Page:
Unless you're using really good watercolor paper (140 lb. Arches comes to
mind) I wouldn't "stretch." It takes up a lot of time! You may want to
show students how to tape off the edges of paper using masonite panels as
base (I use the same border measurement on top and sides, with 1/2"
additional measurement on base of painting) and, if they're going to do
wet-on-wet or really large scale washes, to mist the area lightly,
complete that part of the painting, and dry with a blow dryer. That seems
to cut out most of the bulking.
For gradated washes I demo making a low key mixture of paint (lots of
paint, little water). I take a 3/4 inch Taklon flat and swipe across a
section of paper. I then add a little more water to the paint and "step"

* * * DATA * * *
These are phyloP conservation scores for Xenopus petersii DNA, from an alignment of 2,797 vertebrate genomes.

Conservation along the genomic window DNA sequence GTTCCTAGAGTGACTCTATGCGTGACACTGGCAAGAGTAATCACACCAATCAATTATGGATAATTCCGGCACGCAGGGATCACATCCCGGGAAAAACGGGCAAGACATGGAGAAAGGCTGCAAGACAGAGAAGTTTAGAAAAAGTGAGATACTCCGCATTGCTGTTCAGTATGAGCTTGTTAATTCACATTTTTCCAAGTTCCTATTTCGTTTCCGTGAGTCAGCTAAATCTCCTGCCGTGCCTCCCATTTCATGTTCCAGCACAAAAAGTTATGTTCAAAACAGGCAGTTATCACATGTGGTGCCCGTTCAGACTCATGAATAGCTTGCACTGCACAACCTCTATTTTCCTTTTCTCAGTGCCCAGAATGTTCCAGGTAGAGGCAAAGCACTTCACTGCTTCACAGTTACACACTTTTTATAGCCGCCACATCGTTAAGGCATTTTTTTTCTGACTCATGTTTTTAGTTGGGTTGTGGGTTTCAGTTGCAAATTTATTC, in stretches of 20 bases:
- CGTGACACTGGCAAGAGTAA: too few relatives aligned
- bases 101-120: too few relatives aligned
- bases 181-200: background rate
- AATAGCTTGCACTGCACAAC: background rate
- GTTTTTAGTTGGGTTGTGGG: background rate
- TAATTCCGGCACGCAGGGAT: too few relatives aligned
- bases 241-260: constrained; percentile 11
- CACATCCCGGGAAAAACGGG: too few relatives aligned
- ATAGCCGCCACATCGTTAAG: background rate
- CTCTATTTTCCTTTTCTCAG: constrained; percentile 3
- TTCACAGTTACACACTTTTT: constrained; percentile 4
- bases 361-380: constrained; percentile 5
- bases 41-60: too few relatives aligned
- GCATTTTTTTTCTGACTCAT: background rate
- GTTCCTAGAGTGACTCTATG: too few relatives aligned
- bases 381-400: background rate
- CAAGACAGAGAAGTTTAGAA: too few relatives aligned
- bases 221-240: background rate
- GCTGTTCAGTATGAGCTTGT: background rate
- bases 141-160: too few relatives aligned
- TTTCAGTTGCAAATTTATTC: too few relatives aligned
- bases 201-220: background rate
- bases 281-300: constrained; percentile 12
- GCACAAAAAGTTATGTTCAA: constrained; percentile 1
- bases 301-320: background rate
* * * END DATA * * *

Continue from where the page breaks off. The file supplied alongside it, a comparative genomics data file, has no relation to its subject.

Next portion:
half-way down the brush stroke with a lighter key stroke; add a little more
water to the paint and again step halfway down. Each step down the paint
gets lighter, but you're working wet enough so it just blends. Make sure
kids don't tilt boards during this process or they'll get "blooms."
If you've got other question, please e-mail off list. I teach watercolor
as part of my seventh grade curriculum.
Can anyone give me some tips on how teach water color techniques to
junior high. Not a medium I have a lot of experience with and I could use a
run down of the basics. Like how to stretch paper and how to do a graded
wash so that students can be successful.
thanks in advance,
pj gelinas jhs